“Design is the method of putting form and content together.”
American designer Paul Rand’s words may not have been intended for the lifting and rigging industry, but they translate well. That is especially true when it comes to designing below-the-hook lifting devices, as it is both art and science.
Often, we hear the question: “Why would I waste time and money ordering a custom-engineered below-the-hook lifting device when I have an in-house engineer who could design and create one?”
While in-house engineers may have the mechanical skills and knowledge to make a device, they may not be familiar with the latest design standards, or have access to proof-testing equipment to make sure all design factors are considered.
Designing compliant lifters is so complex that they actually have their own standard, ASME BTH-1 Design of Below-The-Hook Lifting Devices. This standard outlines everything that needs to be done for a below-the-hook lifting device to be compliant.
Educating yourself on the basics of below-the-hook lifting devices is a great way to jumpstart learning, as well as help save time and money when meeting with a third-party manufacturer. The more you know going into design meetings, the easier the process should be.
In this article, you will learn about:
- Basic terms associated with below-the-hook lifting devices
- Definitions for structural design
- Terms for mechanical design
- Definitions for electrical design
- Terms for lifting magnet design
What Is ASME BTH-1?
ASME BTH-1, which was updated in 2020, outlines the following:
“This standard sets forth design criteria for ASME B30.20 Below-the-Hook Lifting Devices. It serves as a guide to designers, manufacturers, purchasers, and users of below-the-hook lifting devices.
Also, this Standard provides minimum structural, mechanical, and electrical design criteria for ASME B30.20 Below-the-Hook Lifting Devices.
The provisions in this Standard apply to the design or modification of below-the-hook lifting devices. Compliance with requirements and criteria that may be unique to specialized industries and environments is outside the scope of this Standard.
Lifting devices designed to this Standard shall comply with ASME B30.20, Below-the-Hook Lifting Devices. ASME B30.20 includes provisions that apply to the marking, construction, installation, inspection, testing, maintenance, and operation of below-the-hook lifting devices.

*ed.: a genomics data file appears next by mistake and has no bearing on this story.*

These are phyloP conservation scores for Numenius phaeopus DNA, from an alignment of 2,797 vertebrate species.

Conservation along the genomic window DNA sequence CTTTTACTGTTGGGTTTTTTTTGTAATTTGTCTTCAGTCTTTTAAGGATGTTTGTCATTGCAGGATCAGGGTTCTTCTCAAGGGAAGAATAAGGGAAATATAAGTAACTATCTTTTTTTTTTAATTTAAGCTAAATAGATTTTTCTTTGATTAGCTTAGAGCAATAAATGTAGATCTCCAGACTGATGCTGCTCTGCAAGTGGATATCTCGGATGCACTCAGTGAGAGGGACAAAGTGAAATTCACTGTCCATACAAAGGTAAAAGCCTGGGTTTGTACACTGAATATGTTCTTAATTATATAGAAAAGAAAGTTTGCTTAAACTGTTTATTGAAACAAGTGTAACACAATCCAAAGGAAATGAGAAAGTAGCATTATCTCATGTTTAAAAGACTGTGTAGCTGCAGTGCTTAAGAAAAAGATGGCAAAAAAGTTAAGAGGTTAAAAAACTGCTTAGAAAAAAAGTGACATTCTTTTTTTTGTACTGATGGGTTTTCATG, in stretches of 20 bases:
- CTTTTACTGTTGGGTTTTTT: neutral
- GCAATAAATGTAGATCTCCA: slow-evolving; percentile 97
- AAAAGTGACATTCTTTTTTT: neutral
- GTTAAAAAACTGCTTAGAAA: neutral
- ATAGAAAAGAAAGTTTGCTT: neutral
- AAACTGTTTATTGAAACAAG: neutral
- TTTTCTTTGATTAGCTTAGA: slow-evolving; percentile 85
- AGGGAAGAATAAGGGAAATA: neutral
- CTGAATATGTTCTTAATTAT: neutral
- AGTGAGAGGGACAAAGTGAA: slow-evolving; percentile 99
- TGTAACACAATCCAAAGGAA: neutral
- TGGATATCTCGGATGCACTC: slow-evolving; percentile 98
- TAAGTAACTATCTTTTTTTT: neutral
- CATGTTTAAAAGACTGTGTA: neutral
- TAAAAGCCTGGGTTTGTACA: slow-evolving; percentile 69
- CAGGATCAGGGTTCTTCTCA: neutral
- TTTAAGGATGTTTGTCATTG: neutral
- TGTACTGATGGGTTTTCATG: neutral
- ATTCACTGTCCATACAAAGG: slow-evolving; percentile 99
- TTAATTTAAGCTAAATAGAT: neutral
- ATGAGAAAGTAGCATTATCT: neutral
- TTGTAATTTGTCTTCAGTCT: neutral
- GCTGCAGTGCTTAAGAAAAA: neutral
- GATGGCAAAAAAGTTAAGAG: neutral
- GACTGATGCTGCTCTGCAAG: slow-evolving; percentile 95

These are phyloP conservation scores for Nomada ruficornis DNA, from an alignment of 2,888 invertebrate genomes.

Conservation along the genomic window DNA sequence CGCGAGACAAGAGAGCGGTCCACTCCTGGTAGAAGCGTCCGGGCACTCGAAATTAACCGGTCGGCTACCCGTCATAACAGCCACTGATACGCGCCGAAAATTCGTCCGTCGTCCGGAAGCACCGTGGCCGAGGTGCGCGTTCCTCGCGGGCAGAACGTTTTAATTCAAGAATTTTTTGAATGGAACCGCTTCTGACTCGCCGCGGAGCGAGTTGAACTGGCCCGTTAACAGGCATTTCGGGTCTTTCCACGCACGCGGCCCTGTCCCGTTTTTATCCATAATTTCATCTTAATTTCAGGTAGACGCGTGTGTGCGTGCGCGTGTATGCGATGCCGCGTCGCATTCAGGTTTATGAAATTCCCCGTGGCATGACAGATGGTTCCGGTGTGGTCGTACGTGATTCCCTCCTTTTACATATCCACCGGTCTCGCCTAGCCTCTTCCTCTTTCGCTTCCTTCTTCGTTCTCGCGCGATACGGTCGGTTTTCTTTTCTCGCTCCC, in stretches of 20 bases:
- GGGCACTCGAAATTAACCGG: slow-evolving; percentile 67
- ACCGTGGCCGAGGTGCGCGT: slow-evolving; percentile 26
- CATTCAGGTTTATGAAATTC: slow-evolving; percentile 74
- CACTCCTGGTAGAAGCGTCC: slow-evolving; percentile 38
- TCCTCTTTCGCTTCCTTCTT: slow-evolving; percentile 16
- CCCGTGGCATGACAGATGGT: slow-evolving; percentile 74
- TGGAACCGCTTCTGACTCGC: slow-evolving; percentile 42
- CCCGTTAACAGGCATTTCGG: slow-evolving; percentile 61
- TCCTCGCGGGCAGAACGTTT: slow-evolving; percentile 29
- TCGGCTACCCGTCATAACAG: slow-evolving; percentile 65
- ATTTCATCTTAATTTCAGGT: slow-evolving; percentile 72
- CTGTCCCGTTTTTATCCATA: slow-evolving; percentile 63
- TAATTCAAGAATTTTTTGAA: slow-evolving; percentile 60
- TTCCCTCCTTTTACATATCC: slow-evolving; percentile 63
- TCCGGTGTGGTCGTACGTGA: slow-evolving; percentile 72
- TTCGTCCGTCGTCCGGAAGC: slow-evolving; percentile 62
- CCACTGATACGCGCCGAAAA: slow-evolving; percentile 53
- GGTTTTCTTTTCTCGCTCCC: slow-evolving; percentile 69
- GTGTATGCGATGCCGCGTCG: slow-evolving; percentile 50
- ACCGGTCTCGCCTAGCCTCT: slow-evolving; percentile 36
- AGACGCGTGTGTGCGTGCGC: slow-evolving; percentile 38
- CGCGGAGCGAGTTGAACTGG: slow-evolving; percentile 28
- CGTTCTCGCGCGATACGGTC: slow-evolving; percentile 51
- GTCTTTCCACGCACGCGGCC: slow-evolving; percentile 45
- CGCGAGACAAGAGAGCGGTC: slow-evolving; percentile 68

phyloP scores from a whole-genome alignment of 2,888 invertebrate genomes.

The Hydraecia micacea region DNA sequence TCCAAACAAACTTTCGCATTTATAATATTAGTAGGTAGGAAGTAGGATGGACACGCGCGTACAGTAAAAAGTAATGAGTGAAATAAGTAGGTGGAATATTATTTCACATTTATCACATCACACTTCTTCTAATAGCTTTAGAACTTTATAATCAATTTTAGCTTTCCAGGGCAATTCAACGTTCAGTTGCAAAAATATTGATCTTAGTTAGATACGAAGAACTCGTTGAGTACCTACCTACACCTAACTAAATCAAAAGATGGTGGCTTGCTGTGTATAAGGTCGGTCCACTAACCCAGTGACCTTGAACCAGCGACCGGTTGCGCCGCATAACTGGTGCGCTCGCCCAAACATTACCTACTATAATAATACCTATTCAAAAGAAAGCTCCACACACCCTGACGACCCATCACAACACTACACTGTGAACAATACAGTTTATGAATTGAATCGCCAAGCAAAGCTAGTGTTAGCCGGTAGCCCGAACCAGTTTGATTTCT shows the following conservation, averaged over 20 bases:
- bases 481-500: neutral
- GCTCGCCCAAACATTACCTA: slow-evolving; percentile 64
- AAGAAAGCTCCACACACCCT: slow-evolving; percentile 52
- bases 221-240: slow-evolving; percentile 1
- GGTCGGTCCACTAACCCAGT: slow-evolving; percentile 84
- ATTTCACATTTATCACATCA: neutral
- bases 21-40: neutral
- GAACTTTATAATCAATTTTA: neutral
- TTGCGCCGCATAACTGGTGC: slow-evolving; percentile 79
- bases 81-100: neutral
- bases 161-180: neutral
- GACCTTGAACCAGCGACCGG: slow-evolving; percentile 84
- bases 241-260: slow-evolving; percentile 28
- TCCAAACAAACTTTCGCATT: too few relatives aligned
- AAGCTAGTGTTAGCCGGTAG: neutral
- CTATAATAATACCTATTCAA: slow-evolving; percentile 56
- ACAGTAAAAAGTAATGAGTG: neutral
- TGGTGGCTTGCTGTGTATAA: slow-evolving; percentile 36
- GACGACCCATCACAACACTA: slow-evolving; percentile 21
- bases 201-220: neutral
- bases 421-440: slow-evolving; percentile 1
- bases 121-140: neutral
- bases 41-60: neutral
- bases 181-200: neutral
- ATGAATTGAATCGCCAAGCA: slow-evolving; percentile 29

The provisions defined in this Standard address the most common and broadly applicable aspects of the design of below-the-hook lifting devices. A qualified person shall determine the appropriate methods to be used to address design issues that are not explicitly covered in the Standard so as to provide design factors and/or performance consistent with the intent of this Standard.”
What Are the Basic Terms Associated with Below-the-Hook Lifting Devices?
A below-the-hook lifter is a device, other than a load block, used for attaching a load to a hoist.
The device may contain components such as slings, hooks, and rigging hardware that are addressed by ASME B30 volumes or other standards.
Brittle fracture is abrupt cleavage with little or no prior ductile deformation.
This phrase refers to the weights of the parts of the lifting device.
This is the activity in which a qualified person creates devices, machines, structures, or processes to satisfy a human need.
The design factor is the ratio of the limit state stress(es) or strength of an element to the permissible internal stress(es) or forces created by the external force(s) that act upon the element.
Fatigue is the process of progressive localized permanent material damage that may result in cracks or complete fracture after a sufficient number of load cycles.